Making the Most of Your T-shirt Advertising
T-shirt season is here. Festivals, races, walks, tournaments, competitions, you name it. Organizations of all types are ordering T-shirts to advertise an event or commemorate an occasion. Too many of these are worn once and never again. Why would this be? Branding should be more than a one-time thing. An investment in a higher quality shirt or unique decoration pays dividends in the long life and extended exposure of the shirt.
The T-shirt weight, which can range from 3.2 ounces to 6.1 ounces, and the fabric content (100-percent cotton, 50/50 or a tri-blend), are personal preferences. However, there is a significant difference in the softness and comfort of a shirt that is crafted of 30 singles and ringspun cotton vs. a coarser yarn. The shirt quality also can dramatically impact how the print looks. A higher-quality shirt provides a better decorating canvas, resulting in a sharper, crisper print. It makes sense when you think that a coarser, less refined surface is not going to be as receptive as a smooth, flat one. When inks are laid down on a high-quality garment, a thinner layer of ink may be used, making it more breathable, holding finer detail in the design, and achieving more vibrant colors. When printing on dark colors, it is necessary to create a white base first and then print the design on top. This increases the number of ink layers and, consequently, increases the heaviness of the feel. It is less breathable and less comfortable to wear. However, for a slightly higher cost, a discharge technique may be used. This process bleaches the dark color from the shirt and replaces it with the design. The result is that the design feels like it is part of the garment. It has a much softer hand and a much higher-perceived quality.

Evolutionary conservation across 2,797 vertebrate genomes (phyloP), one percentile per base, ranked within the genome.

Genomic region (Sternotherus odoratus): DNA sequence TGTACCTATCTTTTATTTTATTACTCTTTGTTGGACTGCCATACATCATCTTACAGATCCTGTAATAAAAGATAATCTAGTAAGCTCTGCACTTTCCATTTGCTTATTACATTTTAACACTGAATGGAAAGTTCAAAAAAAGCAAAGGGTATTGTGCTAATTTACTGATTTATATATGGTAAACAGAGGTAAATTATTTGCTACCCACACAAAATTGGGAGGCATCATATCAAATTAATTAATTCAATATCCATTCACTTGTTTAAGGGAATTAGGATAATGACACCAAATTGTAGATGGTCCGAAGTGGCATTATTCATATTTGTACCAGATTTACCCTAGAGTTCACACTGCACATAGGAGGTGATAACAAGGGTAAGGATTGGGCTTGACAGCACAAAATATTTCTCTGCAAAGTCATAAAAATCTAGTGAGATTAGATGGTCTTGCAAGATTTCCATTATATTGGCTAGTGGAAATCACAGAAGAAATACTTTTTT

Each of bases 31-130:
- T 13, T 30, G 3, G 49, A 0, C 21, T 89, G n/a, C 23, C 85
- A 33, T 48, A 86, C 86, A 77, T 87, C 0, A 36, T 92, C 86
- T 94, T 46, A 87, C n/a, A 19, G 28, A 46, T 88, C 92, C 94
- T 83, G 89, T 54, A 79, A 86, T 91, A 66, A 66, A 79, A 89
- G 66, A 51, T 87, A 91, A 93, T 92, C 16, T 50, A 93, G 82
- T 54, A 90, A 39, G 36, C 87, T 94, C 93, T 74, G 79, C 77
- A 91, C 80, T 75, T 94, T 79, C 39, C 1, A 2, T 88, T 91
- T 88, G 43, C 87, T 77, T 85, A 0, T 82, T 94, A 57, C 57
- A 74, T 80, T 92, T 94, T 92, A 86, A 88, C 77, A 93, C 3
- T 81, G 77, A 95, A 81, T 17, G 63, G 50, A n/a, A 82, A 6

What Makes One T-Shirt Better Than Another?
The softness and printability of a cotton T-shirt greatly depend on how it’s processed. There are two primary types of yarn used to make T-shirts: open end and ring spun. The difference between the two comes from the yarn-spinning method. Open-end cotton yarns typically use shorter-length cotton fibers and yield a fabric that has a drier or crisper hand. Open-end yarns tend to be coarser, more loosely bound and with rougher thread. Ring-spun yarns have longer, staple-length fibers that require two steps in the manufacturing process versus one step used for open-end yarn. This increases the labor required, and therefore is one factor in their higher price.
There are two techniques used to process yarn: carding and combing. Carding is just like it sounds: moving a card over the yarns. It doesn’t really align the threads, and it doesn’t eliminate the shorter, roving fibers. Think of it in terms of combing your hair with a comb or a card. The comb is going to sink in and align the strands so you’ll have a smoother, cleaner look as opposed to a card that is just skimming the top. Combing also breaks the fibers apart, adding to the softness of the garment. The gauge or thickness of the yarn is referred to as “singles.” The higher the number, the finer the yarn. So, 30 singles is thinner than 20 singles. The finer the yarns used, the smoother the surface of the fabric and the softer to the touch.
Four Low-Cost Decorating Ideas
An add-on that can enhance the look of a decorated garment for a nominal increase in cost is printing over the zipper. This offers the potential of featuring a more eye-catching design increasing the perceived value of the product and offering greater customer satisfaction.
Through the use of halftones, it’s possible to create gradients of the same color, giving the print a multicolor look while still only using one color. As each color costs more when screen printing, this is a low-cost way to create a more eye-catching design.
This design is an example of a discharge print. When screen printing on dark colors, a white underbase must be laid down first as a foundation for the design. This layer also adds weight to the ‘hand’ of the shirt. An alternative process uses discharge inks, which bleach out the color of the shirt, leaving a white or neutral area for the design to be printed on. Because no underbase is needed, the shirt has a softer hand. In quantities between 48 and 200 pieces, discharge printing can lower the overall cost of the product.
This garment uses several techniques to lower the cost while increasing the attractiveness of the overall design. Using a distressed effect eliminates the need for a white underbase, which would normally add to the cost of the print and create a heavier ‘hand.’ The process also allows for a thinner deposit of ink, which makes for a softer-feeling print. Halftones are also used to create gradients of the single color, lending a multicolor look without the cost of additional screens.